Social Skills – Considering Beyond a Diagnosis
There are numerous speech and language difficulties I can personally relate to. Take, auditory processing disorder. Describe the offside rule to me and watch my face go blank. You might try to explain it slowly and clearly (many have!) but it will still sound like white noise to me. We have all experienced word-finding difficulties at some stage in our lives (I called my key a “car-opener” just the other day). And who doesn’t have any sensory aversions? I completed an unofficial staffroom survey and found a huge range of irrational dislikes – the feel of cotton wool; the sound of buzzing light bulbs; mixed textures in yoghurt… the list goes on.
Working with children with primary language disorder, I have always tried to understand how our kids are feeling and how they might experience the world. Walking in someone else’s shoes not only gives us perspective. In a clinical setting it can be a valuable tool when problem-solving and setting goals for students. More recently, I have considered my own experiences of being “socially unskilled”.
Last year I attended a workshop presented by Alex Kelly, a wonderful speech pathologist from the UK who specialises in the assessment and teaching of social skills. Previous to this workshop, I always found the idea of “assessing” a child’s social skills a bit daunting. But one of the most useful exercises Alex got us to do was consider a time we ourselves felt “socially unskilled”. Was there a time when other people didn’t see us for who we were? Had other people reacted in a way we did not intend? Had we ever felt awkward, shy, rude or boring? Yes, we had.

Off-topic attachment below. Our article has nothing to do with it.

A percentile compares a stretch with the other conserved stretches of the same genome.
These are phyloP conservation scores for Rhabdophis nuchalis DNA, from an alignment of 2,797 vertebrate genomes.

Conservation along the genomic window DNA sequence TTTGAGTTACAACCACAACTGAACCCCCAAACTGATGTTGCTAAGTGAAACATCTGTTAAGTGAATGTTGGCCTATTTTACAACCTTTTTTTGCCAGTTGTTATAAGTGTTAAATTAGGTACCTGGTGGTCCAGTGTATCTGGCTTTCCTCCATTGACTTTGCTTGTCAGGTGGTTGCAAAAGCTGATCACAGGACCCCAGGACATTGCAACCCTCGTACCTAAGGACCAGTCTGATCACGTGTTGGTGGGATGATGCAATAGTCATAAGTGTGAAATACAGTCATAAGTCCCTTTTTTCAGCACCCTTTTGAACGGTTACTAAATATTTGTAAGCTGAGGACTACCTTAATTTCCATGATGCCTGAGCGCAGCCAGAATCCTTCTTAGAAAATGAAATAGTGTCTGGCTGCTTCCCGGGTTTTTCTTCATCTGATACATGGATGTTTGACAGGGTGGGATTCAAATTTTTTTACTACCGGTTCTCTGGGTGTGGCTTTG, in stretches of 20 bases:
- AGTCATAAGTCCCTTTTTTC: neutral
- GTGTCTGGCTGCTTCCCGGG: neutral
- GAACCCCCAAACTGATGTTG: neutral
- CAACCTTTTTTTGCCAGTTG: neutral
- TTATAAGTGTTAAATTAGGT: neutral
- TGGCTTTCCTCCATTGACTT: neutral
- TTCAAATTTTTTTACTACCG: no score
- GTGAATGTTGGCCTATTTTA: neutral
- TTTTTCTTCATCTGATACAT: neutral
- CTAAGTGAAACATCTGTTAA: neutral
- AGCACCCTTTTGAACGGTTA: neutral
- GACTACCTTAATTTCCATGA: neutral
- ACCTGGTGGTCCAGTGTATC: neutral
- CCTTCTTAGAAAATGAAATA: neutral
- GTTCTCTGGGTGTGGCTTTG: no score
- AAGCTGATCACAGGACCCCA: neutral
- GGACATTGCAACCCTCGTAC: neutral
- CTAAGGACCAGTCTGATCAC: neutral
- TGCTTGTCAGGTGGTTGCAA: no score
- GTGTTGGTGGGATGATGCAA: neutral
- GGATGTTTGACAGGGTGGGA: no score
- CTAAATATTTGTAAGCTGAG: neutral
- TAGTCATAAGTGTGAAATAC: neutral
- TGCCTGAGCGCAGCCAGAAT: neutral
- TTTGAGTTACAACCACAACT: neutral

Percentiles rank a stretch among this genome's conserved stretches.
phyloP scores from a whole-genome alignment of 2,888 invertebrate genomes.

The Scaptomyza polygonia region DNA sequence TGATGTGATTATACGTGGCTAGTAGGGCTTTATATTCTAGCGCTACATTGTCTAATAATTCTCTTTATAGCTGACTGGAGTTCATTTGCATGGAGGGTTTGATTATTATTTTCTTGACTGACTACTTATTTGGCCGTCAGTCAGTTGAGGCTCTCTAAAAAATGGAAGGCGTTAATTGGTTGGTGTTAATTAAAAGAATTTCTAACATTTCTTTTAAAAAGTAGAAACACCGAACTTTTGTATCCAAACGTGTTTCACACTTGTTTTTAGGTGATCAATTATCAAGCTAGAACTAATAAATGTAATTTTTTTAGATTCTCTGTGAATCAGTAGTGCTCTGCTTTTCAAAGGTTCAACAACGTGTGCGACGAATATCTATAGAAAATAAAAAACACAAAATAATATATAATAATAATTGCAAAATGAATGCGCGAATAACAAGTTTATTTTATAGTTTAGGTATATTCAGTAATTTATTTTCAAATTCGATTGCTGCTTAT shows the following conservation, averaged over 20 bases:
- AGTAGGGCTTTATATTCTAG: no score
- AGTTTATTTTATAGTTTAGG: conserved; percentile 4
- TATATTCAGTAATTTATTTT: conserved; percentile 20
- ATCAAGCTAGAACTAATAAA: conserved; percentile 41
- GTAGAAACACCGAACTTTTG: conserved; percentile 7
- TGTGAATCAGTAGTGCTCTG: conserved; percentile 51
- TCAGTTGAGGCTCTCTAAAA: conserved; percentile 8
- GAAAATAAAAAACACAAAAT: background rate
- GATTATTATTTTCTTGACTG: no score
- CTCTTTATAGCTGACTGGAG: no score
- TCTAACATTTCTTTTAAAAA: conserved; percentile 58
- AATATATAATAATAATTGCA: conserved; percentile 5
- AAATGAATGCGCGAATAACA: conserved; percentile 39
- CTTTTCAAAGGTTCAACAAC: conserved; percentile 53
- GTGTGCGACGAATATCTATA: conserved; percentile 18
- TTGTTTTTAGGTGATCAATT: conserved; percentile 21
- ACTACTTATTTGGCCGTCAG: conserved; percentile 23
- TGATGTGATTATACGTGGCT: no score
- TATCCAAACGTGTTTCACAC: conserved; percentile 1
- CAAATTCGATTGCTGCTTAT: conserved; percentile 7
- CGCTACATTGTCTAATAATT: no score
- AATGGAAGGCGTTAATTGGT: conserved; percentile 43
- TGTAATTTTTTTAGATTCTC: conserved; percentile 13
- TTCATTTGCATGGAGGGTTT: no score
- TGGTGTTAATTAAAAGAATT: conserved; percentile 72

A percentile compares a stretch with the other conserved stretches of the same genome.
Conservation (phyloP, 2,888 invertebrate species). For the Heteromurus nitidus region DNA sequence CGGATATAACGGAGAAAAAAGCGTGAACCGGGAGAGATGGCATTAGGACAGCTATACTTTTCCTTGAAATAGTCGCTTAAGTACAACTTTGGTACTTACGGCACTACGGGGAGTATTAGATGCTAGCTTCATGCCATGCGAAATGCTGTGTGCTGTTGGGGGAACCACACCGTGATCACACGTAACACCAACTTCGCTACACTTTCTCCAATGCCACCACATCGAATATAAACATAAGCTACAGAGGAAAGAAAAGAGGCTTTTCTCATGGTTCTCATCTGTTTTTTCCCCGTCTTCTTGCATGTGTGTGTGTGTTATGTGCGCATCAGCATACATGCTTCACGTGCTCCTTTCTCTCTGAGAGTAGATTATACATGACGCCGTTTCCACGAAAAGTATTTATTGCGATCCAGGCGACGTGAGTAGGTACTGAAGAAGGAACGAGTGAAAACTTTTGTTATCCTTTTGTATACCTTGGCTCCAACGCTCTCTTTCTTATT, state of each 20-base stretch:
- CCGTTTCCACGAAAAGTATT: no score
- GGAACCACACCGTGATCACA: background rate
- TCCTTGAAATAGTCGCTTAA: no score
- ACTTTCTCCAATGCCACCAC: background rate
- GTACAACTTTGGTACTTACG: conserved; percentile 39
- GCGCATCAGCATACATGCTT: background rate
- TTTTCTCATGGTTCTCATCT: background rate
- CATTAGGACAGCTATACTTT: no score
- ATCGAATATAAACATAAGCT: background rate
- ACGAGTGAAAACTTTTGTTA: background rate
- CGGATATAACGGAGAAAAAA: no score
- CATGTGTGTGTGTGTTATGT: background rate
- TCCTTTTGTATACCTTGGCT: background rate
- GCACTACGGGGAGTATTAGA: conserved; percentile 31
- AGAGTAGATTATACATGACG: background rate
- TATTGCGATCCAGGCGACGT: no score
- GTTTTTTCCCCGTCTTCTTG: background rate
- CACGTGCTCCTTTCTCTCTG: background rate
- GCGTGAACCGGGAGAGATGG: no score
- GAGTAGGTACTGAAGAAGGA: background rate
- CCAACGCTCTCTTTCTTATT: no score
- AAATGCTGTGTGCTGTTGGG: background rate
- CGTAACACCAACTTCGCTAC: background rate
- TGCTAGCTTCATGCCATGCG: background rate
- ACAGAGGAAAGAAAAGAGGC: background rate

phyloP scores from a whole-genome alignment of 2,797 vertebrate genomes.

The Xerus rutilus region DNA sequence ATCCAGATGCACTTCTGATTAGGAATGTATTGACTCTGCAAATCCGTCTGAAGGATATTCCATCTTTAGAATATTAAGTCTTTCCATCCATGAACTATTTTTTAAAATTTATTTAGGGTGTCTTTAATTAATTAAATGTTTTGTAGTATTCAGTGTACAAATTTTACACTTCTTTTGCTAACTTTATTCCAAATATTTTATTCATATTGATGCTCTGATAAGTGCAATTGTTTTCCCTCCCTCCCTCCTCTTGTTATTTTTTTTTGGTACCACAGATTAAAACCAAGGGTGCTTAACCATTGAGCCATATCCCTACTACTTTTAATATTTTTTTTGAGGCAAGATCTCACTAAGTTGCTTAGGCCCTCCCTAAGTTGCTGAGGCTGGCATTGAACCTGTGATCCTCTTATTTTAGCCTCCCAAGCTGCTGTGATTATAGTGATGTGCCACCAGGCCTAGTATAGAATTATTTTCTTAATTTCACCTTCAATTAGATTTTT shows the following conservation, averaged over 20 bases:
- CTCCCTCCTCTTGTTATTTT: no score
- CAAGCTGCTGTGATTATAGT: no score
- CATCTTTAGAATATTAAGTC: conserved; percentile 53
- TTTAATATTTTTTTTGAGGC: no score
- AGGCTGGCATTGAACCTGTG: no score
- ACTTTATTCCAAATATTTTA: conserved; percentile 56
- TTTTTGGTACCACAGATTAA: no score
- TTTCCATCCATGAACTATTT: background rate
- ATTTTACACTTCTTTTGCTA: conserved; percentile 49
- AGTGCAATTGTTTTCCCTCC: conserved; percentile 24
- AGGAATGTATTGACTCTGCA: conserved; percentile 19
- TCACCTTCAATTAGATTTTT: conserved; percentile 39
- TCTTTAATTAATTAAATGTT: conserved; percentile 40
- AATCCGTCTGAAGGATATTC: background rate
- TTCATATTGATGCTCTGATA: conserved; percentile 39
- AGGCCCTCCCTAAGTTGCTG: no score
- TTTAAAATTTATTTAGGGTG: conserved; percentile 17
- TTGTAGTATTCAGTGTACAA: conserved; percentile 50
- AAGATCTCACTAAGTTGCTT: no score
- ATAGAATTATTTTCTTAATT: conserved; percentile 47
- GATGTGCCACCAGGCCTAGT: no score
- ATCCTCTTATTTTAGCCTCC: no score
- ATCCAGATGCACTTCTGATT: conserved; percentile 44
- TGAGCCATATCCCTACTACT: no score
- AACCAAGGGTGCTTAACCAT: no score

Typically, social skills can be subdivided under the headings – self-awareness, body language and conversation skills. These are the skills speech pathologists work on. However, listed below are five common causes of poor social skills that should be considered by parents, educators and all other professionals involved.
1. Not Knowing The Rules
Do we shake hands? Hug? Kiss on the cheek? The social rules that subtly change from one situation to another can be a minefield. Giving a child some black and white rules makes the world a less confusing place (e.g. hugs and kisses are for family but you can high five and shake hands with your teacher). As you encounter new situations where the rules change, consider using social stories or comic strips to increase a child’s awareness and understanding.
2. Lack Of Information
Sometimes we put our foot in it when we fail to consider other people’s circumstances, culture or beliefs. If a child is getting into embarrassing situations, it might be worth developing a social story to explain why some things should simply not be said.
3. Heightened Emotions
When we are feeling excited, anxious, tired or angry, we often do not consider other people’s reactions or perceptions of us. While lots of kids learn to self-sooth, emotional regulation is a skill many children need to be explicitly taught. A child psychologist can support your child to do this.
4. Low Self-Esteem
Self-esteem is part of a cycle. Self-esteem affects how we interact with others. This affects the relationships we build, and healthy relationships increase self-esteem. You may find that when a professional helps your child to develop social skills, there is a surge in self-esteem. However, if you feel that your child’s self-esteem is impacting on their social skills and relationship development, get in touch with a child psychologist.
5. Family Life And Social Background
With a model of good interaction at home, a child has a foundation on which they can build and develop. Children with ASD, PLD and ADHD are usually visual learners. Showing a child the appropriate behaviour will be much more effective than just talking about it
Cathy Nicholson – Speech Language Pathologist – LET’S TALK Developmental Hub
References and Useful Links:
- Alex Kelly: www.alexkelly.biz/
- Social Stories: www.thegraycenter.org/
- Comic Strips: www.autism.org.uk/16261
- Asperger’s Syndrome: www.tonyattwood.com.